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India’s long journey from the Left to the Right

Source : SIFY
Last Updated: Tue, Feb 19, 2013 06:45 hrs
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When India got Independence, it was firmly a Left-leaning nation. That was a time when many people thought that Communism might well be the future of the world. So we had the ruling Congress party, which was Left-leaning and the main Opposition party being the Communist Party of India.

It was a time when only the Left-leaning intellectuals got preference in the general scheme of things. All the major historians were Leftists and wrote textbooks coloured in Red. Most major newspapers were Left-leaning too.



The Congress ruled the Centre and almost all the states for the first 30 years. Jawaharlal Nehru ruled like a dictator till death. Now that sounds more like Communism rather than democracy! Our best foreign country friend was the USSR, to evenly round off things.

One major critic of this Leftism was our first and last Indian Governor General C Rajagopalachari. The way LK Advani coined the term pseudo-secularist for the Congress, Rajaji may well have coined a term called pseudo-communist if it had been the TV age.

Rajaji famously declared in an essay: “…since... the Congress Party has swung to the Left, what is wanted is not an ultra or outer-Left (that is the CPI and other parties), but a strong and articulate Right…”

Rajaji was the biggest critic of the License Raj and was the only major leader who thought it would perish. He formed the Swatantra Party, which succeeded in displacing the CPI as the major Opposition party in the Lok Sabha in 1967.
But that was about it. The hegemony of the Left continued unabated till the late 1980s.

But three huge developments took place in a relatively short period from 1991-92 that changed India forever. It also finally brought out the Indian Right to the forefront.

India’s Grand Old Party swerved firmly to the Right when it introduced liberalization. Economically speaking at least we let go of the Leftist shackles and embraced Capitalism big time. The genie was out of the bottle. Hereafter, it was only the pace of reform that changed and not the character.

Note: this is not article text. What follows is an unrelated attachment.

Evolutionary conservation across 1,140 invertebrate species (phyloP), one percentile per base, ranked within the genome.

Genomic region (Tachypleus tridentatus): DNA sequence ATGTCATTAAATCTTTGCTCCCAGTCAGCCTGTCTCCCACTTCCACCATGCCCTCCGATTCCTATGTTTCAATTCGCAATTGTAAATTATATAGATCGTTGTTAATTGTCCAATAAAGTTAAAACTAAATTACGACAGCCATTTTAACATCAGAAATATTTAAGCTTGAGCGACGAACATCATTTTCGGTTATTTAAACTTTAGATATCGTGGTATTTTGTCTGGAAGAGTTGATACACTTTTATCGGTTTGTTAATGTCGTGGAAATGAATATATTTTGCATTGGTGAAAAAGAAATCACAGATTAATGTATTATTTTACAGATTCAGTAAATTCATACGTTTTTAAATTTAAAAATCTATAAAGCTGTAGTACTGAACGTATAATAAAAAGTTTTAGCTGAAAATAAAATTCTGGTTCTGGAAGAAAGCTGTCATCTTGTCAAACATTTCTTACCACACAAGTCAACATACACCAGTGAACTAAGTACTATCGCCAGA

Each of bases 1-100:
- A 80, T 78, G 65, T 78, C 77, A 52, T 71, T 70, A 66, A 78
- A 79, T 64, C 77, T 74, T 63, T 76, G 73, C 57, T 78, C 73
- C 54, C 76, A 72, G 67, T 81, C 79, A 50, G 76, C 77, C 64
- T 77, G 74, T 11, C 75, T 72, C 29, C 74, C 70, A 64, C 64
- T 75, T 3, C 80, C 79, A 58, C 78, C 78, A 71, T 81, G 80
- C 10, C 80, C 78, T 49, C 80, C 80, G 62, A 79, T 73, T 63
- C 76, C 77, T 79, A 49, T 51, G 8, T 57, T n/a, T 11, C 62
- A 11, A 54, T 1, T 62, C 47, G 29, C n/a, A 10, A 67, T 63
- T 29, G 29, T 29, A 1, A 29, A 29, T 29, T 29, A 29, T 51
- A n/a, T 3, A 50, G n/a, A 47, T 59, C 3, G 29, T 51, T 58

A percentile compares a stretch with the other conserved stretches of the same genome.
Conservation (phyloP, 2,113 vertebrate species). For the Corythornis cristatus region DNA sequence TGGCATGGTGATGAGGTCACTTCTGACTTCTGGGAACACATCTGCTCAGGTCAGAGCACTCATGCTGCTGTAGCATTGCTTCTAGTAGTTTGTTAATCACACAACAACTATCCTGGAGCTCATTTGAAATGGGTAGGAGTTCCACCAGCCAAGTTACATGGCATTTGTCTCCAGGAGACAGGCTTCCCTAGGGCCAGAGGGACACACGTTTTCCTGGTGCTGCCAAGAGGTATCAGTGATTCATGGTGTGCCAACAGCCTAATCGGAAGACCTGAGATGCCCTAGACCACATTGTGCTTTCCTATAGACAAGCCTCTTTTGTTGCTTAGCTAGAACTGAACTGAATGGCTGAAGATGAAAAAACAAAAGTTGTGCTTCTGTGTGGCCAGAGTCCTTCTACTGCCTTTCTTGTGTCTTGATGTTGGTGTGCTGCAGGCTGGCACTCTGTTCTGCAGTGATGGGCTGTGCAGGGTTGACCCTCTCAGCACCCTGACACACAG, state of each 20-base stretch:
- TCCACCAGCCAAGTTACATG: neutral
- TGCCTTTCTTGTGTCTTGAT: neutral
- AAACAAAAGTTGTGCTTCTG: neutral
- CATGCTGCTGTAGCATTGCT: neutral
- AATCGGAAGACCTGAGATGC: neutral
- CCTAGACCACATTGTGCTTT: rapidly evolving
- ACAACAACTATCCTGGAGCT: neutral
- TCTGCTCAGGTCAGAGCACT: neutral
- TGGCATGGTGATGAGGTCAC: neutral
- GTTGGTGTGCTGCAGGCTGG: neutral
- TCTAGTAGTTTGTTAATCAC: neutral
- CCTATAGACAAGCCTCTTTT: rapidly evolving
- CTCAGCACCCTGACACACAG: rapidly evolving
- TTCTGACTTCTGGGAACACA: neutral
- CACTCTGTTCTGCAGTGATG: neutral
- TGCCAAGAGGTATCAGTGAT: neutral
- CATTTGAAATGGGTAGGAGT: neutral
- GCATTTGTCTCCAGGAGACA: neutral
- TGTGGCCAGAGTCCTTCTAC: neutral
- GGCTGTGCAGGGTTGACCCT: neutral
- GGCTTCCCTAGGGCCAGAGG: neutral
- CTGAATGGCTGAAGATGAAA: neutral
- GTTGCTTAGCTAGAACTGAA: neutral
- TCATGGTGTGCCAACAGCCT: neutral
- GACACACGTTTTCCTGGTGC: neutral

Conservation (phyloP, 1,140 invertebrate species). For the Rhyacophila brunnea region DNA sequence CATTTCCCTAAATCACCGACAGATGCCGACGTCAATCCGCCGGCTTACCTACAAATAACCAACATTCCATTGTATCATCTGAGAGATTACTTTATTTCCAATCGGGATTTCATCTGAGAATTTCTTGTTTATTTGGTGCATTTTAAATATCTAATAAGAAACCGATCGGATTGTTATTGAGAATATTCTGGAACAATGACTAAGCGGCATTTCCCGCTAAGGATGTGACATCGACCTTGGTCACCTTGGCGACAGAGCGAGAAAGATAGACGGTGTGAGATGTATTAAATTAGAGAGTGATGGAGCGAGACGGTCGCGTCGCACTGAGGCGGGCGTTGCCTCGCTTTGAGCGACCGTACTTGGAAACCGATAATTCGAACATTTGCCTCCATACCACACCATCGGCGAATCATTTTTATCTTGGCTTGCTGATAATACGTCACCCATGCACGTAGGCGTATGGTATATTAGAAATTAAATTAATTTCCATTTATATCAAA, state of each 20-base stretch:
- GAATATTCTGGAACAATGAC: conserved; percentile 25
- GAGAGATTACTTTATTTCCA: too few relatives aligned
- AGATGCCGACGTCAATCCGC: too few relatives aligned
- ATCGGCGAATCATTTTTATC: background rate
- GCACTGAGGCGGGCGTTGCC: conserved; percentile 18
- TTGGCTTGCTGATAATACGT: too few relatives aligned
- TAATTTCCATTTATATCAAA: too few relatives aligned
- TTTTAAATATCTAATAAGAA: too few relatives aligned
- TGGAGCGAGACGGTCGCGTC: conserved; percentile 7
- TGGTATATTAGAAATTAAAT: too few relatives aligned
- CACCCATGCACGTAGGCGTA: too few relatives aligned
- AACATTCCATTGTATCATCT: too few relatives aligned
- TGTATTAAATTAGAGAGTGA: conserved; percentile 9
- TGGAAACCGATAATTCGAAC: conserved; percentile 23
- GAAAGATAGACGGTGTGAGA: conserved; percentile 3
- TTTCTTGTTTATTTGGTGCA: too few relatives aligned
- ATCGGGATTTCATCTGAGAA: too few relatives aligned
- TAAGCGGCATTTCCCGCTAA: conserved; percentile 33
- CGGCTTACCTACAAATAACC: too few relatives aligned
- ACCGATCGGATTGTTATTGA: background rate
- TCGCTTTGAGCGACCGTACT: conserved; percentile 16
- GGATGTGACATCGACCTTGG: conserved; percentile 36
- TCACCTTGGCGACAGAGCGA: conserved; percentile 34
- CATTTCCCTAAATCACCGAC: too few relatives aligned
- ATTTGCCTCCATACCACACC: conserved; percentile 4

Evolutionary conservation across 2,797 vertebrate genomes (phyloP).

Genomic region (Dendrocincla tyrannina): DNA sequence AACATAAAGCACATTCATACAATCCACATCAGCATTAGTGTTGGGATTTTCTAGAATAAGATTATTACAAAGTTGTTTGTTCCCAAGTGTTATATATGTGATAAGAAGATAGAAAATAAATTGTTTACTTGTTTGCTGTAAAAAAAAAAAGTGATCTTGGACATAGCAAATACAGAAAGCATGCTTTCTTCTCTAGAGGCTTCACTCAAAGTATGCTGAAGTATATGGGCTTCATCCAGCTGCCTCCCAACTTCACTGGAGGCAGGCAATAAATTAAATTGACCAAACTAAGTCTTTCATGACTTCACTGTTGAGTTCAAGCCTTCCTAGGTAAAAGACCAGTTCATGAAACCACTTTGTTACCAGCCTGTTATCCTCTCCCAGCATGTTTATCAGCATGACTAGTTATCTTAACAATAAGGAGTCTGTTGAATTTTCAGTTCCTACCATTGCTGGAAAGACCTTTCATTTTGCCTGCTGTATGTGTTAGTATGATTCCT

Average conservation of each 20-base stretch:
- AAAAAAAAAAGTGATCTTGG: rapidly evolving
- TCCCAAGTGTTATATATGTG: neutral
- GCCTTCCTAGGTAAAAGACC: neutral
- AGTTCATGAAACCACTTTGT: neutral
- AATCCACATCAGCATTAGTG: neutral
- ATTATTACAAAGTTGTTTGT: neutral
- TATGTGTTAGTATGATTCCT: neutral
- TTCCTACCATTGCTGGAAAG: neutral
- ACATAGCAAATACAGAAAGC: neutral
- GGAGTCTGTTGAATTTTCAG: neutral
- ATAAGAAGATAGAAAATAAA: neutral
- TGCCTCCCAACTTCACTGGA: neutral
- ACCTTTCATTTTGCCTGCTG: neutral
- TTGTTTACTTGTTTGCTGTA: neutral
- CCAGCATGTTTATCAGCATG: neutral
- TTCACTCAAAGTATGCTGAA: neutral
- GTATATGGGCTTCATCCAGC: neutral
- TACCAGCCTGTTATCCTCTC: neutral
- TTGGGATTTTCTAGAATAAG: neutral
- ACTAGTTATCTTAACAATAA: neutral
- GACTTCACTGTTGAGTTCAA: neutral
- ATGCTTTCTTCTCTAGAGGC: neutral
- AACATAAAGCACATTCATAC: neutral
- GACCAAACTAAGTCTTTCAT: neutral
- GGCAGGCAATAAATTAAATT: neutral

Rajaji would have surely approved!

The USSR collapsed, the Berlin Wall came down and Communism went into permanent decline the world over. The CPI and CPM began their slow journeys to becoming fossils. India started flirting with the US and the two started collaborating in ways that was not possible in the 1980s.

IT and outsourcing became hot industries. The US and India became the giants in this space. Right-winger US President George W Bush unofficially offered to make India an official ally. Even after we declined he still strongly pushed for the Nuclear Deal against critics within his own country. The UPA Government too faced collapse over it in 2008. The Opposition unsurprisingly came from the Left parties.

India would have leaned towards the US in the defence space too, but held back due to the superpower’s close proximity to Pakistan. Instead, we are leaning towards Europe now.

Finally the Babri Masjid came down. That polarized the nation like never before. The fault-lines politically divided India into the Far Right and the Far Left. We finally had a battle on our hands and the Right was firmly on the rise in the 1990s.

All this led to the BJP coming to power briefly in 1996 and finally in 1998 in the form of a coalition government. The NDA actually completed a full term, the first ever non-Congress government to do so. India finally had a vibrant Left and Right.

The final battle was fought on the Internet.

While India as a whole had started moving Right in economic and strategic fields the Left’s stranglehold over TV channels, newspapers, civil society, NGOs and the like was still going very strong.
This combined elite scoffed at the Internet and came with a snobbish mindset, behaving like it ruled cyberspace too. That attitude backfired big time. Very soon they were swamped by netizens and didn’t know what had hit them.
The Social Media is a totally democratic world and it is very difficult for a government or the mainstream media to push any kind of agenda. Twitter, Facebook and the blogosphere have a life of their own and consist of millions of ultra-active netizens.

So while in the real world the Congress struts around without any Opposition and the mainstream media shamelessly follows its agenda, both get a tough barrage of ideas and opinions against them in cyberspace. So much so that Section 66A seems to be the only answer they have!

In cyberspace, the Congress is dirt, Narendra Modi is already Prime Minister and most of the top journalists are hated beyond their comprehension. Internet Hindu is one such silly and meaningless term which has been created as part of the MSM propaganda.

Of course everything is not so black and white. The Congress is a Left-leaning party, which has taken so many Right turns that one is not really sure what it stands for any more. The BJP is a Right-leaning party, which has had its fair share of Left turns.

And as far as the Social Media is concerned, can it really be called the Right? It is by and large: anti-Left, anti-Congress and anti-mainstream media. Now call it what you will with such a profile!

The only thing that is certain is that the dictatorship of the Left is totally dead.


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